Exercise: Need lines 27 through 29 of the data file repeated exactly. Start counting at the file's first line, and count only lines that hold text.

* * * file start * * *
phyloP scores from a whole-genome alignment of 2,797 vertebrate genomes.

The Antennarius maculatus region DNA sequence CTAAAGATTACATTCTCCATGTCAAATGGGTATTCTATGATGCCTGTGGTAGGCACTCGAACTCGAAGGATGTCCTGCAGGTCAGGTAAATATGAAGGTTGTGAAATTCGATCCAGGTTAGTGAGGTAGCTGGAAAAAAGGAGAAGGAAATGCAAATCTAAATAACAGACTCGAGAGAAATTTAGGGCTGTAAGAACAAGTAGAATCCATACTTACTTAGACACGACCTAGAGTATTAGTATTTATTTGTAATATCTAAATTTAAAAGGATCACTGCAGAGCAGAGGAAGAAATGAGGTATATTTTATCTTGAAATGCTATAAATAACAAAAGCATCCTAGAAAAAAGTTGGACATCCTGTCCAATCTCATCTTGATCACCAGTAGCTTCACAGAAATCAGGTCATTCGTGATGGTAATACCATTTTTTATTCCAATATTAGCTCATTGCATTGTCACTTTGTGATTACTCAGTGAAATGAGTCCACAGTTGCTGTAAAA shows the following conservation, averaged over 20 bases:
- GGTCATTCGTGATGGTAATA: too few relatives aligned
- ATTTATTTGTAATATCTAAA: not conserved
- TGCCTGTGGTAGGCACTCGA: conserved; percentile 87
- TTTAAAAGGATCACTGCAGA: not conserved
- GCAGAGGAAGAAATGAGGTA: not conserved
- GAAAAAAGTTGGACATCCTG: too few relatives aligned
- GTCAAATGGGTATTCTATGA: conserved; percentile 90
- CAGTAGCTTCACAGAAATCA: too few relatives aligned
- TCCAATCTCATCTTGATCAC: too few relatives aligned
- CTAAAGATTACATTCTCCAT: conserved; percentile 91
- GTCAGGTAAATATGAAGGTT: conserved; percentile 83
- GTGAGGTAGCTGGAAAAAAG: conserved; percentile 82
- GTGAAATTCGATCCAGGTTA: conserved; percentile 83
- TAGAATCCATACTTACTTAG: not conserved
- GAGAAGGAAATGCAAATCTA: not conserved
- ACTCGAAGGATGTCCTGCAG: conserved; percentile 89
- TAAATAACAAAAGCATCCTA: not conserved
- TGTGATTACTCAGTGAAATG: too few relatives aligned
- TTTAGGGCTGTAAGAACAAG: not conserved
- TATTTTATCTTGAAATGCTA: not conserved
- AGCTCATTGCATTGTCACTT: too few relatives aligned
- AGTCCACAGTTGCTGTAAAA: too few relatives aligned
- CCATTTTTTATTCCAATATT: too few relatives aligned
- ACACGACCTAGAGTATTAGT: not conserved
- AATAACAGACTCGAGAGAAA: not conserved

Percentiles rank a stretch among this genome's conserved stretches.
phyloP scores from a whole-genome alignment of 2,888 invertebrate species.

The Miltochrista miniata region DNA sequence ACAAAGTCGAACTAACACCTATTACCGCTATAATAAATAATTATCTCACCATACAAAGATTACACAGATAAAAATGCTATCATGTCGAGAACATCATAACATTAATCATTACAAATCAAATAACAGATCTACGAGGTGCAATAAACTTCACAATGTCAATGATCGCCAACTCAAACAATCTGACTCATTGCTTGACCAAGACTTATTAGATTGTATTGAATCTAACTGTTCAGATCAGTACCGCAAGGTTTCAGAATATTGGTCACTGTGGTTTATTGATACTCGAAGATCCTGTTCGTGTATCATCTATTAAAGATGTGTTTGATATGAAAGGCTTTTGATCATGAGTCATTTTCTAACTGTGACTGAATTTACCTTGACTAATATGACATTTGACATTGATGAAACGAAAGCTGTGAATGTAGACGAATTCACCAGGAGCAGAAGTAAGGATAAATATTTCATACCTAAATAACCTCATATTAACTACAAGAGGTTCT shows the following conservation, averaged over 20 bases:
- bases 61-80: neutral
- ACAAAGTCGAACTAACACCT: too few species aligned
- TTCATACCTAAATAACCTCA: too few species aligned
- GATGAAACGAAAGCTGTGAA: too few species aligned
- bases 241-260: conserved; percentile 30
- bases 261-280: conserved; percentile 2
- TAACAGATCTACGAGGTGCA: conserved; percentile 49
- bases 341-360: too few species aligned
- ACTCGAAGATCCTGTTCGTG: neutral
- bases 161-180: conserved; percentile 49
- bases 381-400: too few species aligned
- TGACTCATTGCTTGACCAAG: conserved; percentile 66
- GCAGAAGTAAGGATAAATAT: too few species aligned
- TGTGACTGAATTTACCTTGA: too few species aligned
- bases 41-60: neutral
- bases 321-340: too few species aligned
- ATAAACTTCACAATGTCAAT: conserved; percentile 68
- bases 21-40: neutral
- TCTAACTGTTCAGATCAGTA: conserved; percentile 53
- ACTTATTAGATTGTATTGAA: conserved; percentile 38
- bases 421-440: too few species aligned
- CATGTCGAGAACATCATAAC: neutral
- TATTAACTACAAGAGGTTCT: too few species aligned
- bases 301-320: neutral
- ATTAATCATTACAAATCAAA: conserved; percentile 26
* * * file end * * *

- AATAACAGACTCGAGAGAAA: not conserved

Percentiles rank a stretch among this genome's conserved stretches.
phyloP scores from a whole-genome alignment of 2,888 invertebrate species.